Betaworks is headquartered in the meatpacking district where it functions as a sort of incubator for ideas that might work in the era of real time information and response. One of its firms, Twitterfeed, is the largest publisher of posts on Twitter. Chartbeat, another Betaworks company, provides real-time Web analytics in the form of instant reports on visitors to Internet sites and their activities. And fifty million people each day now “crunch” their links down to size using Bit.ly.
Another Betaworks enterprise, called ChallengePost, has coined itself “A Marketplace for Challenges.” It lets users post problems or browse challenges posted by others to earn money or praise by finding solutions to problems. All Betaworks activities depend, in one way or another, on the active and continual participation of lots of people in trusting relationships. The online tools they offer are upgraded and improved according to patterns of use and feedback. When something goes wrong, someone in the community notices and company operators get a chance to fix it.
Tony Haile, general manager of Chartbeat and Twitterfeed, told us this problem-report-solution scenario recently played out when a client, GetSatisfaction.com changed the terms of the contract it offers for its services. Jason Fried of 37 Signals, noted the change, and Chartbeat noticed that lots of people were visiting Get Satisfaction’s customer service page and making their service a “trending topic” on Twitter. “Within minutes they clarified the change and initiated a discussion with Jason and the broader community. By responding immediately to the criticism Get Satisfaction realized they had the data to transform criticism into dialogue.
Tony says, “Authenticity is now about whether your customers can feel your struggles. When they see the process of how a new company tries to go about solving problems, they get a window into their thinking and begin to root for them to succeed.” That struggle is a very clear mark of the company’s commitment to the service and the community. Failures become talking points and new developments bubble up from the conversations.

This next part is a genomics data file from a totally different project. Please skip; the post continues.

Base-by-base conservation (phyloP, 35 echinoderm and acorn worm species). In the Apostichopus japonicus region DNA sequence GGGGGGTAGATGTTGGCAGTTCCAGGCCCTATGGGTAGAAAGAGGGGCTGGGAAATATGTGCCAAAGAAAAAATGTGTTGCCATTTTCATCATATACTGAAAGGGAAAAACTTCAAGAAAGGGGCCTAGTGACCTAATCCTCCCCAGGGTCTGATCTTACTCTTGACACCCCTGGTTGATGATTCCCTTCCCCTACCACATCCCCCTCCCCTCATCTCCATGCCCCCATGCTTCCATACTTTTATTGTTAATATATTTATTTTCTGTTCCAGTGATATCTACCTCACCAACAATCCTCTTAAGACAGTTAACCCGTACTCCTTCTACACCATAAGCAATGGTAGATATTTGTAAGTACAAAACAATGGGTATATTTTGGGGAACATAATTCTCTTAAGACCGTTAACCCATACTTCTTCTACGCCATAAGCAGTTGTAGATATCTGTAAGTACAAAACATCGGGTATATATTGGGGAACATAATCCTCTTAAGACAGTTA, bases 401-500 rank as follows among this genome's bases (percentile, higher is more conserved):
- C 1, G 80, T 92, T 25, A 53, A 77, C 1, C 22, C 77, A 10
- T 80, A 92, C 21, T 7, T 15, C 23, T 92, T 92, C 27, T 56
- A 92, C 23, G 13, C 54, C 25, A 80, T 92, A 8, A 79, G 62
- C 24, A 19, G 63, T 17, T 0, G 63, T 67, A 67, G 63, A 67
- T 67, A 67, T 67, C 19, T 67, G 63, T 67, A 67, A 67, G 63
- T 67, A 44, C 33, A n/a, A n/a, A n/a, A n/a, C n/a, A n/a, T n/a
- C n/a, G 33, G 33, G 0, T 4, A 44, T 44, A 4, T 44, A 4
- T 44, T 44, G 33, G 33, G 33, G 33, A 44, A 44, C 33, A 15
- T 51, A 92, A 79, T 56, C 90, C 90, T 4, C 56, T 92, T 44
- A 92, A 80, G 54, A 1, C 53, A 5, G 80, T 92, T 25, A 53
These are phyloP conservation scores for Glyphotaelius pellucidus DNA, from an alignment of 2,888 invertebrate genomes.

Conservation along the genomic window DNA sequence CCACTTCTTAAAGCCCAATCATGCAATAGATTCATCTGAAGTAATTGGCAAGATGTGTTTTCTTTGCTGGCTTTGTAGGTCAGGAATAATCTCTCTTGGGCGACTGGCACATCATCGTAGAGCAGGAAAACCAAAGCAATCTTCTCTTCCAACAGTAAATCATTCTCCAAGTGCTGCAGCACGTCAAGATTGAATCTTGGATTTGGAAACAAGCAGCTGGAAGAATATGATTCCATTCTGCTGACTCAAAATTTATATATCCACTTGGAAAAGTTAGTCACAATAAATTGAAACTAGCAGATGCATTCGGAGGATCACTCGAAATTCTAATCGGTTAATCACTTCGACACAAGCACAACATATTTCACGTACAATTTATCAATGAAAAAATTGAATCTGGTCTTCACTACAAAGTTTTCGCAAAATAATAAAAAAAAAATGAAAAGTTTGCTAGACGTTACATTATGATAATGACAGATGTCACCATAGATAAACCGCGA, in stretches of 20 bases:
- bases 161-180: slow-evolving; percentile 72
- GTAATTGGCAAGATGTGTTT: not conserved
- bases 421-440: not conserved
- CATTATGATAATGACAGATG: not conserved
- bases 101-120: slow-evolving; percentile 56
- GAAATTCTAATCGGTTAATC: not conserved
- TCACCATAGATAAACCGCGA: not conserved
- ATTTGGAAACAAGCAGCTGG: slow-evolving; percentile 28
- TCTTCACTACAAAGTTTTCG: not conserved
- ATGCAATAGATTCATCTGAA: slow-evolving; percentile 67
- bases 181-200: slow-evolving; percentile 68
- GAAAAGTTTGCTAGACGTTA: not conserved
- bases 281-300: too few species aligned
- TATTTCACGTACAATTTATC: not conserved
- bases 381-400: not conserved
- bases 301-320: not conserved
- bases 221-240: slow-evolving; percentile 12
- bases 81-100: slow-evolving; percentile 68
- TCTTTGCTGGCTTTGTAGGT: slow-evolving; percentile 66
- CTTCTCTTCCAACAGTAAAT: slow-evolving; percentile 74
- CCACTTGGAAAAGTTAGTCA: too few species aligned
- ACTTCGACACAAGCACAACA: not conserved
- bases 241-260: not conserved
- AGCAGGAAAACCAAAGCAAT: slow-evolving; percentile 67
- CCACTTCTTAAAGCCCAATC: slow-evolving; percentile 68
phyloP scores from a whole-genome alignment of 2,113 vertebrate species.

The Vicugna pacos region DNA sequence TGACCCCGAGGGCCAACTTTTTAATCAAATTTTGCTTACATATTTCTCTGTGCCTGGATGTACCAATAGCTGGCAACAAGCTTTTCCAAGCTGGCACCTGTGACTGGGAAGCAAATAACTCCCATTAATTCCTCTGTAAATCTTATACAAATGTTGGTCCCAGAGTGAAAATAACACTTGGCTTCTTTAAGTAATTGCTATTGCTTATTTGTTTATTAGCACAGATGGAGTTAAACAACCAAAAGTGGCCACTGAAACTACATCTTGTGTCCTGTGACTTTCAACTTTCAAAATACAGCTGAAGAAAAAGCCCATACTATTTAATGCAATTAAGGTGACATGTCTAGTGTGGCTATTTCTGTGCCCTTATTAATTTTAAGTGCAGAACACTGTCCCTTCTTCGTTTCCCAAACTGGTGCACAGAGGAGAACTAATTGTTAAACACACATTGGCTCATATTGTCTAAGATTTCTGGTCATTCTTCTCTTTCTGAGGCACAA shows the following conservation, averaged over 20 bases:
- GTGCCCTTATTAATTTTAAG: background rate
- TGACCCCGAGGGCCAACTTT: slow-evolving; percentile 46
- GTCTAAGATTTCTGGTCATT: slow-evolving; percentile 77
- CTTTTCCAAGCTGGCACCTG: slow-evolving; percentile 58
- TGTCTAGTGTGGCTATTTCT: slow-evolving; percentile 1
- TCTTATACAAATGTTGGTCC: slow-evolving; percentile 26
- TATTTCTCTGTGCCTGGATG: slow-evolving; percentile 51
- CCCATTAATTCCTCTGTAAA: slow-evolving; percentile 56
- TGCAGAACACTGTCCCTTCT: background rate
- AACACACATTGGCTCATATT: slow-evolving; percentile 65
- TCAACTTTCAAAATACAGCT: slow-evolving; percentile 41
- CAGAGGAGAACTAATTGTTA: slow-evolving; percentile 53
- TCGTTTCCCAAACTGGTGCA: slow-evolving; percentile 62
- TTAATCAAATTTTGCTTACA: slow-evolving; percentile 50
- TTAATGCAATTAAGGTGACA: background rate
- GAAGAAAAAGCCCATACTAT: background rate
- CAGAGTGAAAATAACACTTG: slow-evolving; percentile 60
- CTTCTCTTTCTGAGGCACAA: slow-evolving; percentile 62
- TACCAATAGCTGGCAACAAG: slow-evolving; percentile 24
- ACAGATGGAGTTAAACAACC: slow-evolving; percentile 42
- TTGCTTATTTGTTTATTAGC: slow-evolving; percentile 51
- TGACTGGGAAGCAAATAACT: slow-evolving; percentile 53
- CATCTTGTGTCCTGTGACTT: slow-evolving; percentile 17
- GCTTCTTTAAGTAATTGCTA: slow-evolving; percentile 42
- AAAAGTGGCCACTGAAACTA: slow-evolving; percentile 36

Betaworks, CEO and founder John Borthwick told us that under the old rules of trust a firm could conduct itself honorably and reliably for many years and attain a certain status or authority. But then, with a single breach, all of that trust was gone and customers abandoned the relationship. The trouble in this model was that companies set themselves up as institutions, almost like parent figures to consumers who were correspondingly almost like children. But since institutions are as flawed as any individual person, they inevitably disappoint people in the same way that parents disappoint children. As a result modern companies are showing their human side, while sharing information and communicating constantly.
The new trust model made possible by the immediate and instantaneous flow of information—a type of technology Betaworks helps to develop and promote in what Borthwick calls “the now web”—is much more like a relationship of equals in which everyone knows what is going on all the time. This is what happens when people share news or events, developments, and even mistakes, as they occur. “In the social web, making mistakes is an opportunity, not a crisis,” Borthwick says. “Mistakes create an opening for building a relationship.
Betaworks is one of fifty companies interviewed for the Wall Street Journal best-seller: Spend Shift: How the Post-Crisis Values Revolution is Changing the Way We Buy, Sell and Live.